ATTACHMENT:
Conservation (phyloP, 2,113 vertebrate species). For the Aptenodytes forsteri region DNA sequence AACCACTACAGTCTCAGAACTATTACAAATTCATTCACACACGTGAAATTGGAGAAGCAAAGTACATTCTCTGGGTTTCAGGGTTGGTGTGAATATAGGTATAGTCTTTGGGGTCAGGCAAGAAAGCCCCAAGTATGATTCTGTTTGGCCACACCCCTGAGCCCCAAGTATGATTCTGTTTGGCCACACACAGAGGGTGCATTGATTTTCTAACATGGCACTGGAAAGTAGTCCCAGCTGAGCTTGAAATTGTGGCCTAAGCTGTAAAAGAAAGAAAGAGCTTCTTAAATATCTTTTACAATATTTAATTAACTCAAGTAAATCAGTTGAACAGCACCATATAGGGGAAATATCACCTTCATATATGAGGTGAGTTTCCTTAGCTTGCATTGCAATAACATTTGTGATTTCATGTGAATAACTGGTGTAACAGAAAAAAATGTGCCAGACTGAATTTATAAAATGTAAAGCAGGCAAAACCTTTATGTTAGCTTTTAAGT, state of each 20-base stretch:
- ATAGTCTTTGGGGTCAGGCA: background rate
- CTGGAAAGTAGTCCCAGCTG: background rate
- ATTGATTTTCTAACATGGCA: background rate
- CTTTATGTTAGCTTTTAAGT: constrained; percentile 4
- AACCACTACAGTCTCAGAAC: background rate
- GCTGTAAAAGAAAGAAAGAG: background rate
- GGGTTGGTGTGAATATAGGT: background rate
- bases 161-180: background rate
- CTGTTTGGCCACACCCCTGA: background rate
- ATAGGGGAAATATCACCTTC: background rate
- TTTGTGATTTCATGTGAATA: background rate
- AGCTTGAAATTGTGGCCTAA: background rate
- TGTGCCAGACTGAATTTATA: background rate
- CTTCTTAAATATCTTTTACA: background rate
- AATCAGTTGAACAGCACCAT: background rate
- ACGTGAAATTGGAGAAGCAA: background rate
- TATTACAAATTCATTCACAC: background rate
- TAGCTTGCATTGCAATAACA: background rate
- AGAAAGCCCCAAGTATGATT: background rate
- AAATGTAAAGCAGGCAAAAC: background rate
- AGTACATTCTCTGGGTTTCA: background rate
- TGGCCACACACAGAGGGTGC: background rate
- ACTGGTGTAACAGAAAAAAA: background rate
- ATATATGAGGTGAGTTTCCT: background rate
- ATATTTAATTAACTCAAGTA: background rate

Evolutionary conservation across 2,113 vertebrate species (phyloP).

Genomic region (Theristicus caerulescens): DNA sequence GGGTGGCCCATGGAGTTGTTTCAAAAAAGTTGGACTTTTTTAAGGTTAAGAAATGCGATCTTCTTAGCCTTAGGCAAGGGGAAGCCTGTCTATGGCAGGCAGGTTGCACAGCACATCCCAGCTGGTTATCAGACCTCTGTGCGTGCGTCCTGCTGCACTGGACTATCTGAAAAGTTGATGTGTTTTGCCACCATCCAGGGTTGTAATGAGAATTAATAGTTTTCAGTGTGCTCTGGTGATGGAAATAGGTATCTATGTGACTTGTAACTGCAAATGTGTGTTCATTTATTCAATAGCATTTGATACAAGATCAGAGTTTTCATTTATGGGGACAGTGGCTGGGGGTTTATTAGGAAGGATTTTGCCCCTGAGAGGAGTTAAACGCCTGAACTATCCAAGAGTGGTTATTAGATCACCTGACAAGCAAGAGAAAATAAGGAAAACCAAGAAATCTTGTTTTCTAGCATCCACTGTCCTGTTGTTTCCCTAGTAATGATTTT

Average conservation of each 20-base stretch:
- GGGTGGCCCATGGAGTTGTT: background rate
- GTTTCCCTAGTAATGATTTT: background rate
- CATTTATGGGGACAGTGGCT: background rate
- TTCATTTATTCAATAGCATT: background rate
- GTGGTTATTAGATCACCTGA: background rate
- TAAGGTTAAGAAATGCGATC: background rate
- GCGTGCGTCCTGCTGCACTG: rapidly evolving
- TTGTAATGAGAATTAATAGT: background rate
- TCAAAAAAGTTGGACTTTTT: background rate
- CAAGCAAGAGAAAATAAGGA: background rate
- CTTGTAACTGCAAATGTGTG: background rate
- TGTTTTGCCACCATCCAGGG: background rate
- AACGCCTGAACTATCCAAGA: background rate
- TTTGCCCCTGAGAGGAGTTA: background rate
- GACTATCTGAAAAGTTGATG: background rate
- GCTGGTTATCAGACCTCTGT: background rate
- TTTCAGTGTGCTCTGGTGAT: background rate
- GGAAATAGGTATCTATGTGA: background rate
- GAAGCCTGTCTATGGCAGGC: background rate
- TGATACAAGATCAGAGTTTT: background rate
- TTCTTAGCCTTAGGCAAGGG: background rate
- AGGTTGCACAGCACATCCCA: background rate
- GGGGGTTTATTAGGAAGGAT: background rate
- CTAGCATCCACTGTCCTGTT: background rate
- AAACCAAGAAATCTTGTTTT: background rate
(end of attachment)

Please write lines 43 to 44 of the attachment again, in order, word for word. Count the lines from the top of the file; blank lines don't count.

- TTTGCCCCTGAGAGGAGTTA: background rate
- GACTATCTGAAAAGTTGATG: background rate